Longitudinal pathways of victimization, substance use, and delinquency: findings from the National Survey of Adolescents

Addict Behav. 2011 Jul;36(7):682-9. doi: 10.1016/j.addbeh.2010.12.026. Epub 2011 Jan 6.


Using a nationally representative sample of 3614 adolescents, age 12 to 17 years, this study examines longitudinal associations among interpersonal victimization (i.e., sexual abuse, physical abuse and/or assault, and witnessed community and domestic violence) and high risk behavior (i.e., alcohol use, drug use, and delinquent behavior). A bidirectional relationship was hypothesized between high risk behavior and victimization for the full sample. Descriptive results indicated that a high correlation between types of high risk behavior, with over 50% of adolescents having engaged in at least one type of high risk behavior by Wave 2 in the study. Results suggested strong links between victimization and high risk behaviors, whereas sequential order of the constructs across time was dependent on gender and type of victimization. Specifically, hypotheses concerning victimization and high risk behavior were fully supported with boys, but different patterns emerged in the data for girls.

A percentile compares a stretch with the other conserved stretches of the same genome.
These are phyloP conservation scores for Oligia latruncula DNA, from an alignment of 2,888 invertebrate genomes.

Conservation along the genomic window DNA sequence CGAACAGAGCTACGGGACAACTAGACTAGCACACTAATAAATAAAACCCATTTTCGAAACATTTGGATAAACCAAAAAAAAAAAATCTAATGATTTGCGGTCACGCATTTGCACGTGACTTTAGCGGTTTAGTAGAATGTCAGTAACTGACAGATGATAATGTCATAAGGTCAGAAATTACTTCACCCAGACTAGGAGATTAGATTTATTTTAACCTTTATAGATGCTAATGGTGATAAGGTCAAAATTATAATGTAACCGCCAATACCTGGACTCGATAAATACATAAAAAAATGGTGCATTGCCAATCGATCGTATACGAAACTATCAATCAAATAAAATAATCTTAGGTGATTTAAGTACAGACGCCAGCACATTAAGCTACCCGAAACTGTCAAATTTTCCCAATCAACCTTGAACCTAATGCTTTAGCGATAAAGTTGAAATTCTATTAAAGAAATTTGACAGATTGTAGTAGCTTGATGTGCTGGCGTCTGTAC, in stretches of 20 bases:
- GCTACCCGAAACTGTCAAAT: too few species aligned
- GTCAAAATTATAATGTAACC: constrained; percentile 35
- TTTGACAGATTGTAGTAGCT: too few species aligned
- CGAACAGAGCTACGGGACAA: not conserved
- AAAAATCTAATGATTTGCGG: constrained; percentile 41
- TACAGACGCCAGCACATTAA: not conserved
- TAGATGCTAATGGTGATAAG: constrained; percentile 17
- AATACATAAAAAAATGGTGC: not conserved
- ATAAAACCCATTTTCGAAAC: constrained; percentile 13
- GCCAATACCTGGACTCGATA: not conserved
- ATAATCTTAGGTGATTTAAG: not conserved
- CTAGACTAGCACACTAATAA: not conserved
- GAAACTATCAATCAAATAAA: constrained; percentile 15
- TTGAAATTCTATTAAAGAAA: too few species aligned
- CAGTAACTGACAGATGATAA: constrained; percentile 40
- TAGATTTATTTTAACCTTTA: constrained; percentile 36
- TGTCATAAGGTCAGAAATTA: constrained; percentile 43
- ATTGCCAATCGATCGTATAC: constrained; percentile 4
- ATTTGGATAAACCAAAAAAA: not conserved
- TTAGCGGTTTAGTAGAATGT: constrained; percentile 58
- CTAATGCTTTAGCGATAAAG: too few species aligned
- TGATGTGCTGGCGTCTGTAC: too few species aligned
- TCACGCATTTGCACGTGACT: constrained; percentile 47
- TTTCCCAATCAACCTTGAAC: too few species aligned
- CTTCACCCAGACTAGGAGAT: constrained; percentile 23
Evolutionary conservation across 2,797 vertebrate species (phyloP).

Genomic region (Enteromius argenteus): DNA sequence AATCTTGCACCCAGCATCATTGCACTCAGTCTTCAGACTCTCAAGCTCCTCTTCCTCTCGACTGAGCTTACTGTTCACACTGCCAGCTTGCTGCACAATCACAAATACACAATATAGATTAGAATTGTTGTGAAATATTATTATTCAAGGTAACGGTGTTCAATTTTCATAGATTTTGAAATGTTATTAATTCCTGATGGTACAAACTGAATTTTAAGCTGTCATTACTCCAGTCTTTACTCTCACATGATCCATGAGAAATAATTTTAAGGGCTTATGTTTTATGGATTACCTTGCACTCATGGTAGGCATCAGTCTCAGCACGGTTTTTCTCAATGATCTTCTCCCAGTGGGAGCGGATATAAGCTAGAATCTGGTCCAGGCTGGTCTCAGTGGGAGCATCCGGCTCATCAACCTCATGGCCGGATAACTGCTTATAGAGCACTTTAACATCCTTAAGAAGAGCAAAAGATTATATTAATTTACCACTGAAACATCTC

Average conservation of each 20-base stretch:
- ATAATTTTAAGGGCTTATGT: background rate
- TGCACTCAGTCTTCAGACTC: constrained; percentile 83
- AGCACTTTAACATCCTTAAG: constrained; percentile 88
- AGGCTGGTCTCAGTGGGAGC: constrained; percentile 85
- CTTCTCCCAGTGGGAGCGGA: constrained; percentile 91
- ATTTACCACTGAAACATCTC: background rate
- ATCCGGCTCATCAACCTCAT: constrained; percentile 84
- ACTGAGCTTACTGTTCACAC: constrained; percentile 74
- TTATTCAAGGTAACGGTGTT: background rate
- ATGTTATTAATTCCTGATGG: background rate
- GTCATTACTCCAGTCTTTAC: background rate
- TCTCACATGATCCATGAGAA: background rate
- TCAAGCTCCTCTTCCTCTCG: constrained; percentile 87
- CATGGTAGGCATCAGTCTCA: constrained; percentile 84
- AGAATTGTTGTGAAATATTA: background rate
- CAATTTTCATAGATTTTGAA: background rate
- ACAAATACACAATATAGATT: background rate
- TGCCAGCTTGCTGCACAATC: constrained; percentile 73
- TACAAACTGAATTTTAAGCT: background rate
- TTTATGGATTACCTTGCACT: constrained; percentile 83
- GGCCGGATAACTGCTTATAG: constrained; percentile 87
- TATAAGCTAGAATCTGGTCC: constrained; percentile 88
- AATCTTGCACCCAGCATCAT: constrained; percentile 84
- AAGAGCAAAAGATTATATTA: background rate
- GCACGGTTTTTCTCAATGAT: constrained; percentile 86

Publication types

  • Research Support, N.I.H., Extramural

MeSH terms

  • Adolescent
  • Crime Victims / statistics & numerical data*
  • Female
  • Humans
  • Juvenile Delinquency / statistics & numerical data*
  • Longitudinal Studies
  • Male
  • Risk Factors
  • Risk-Taking*
  • Self Report
  • Sex Distribution
  • Substance-Related Disorders / epidemiology*
  • Time Factors
  • United States / epidemiology
  • Violence / statistics & numerical data*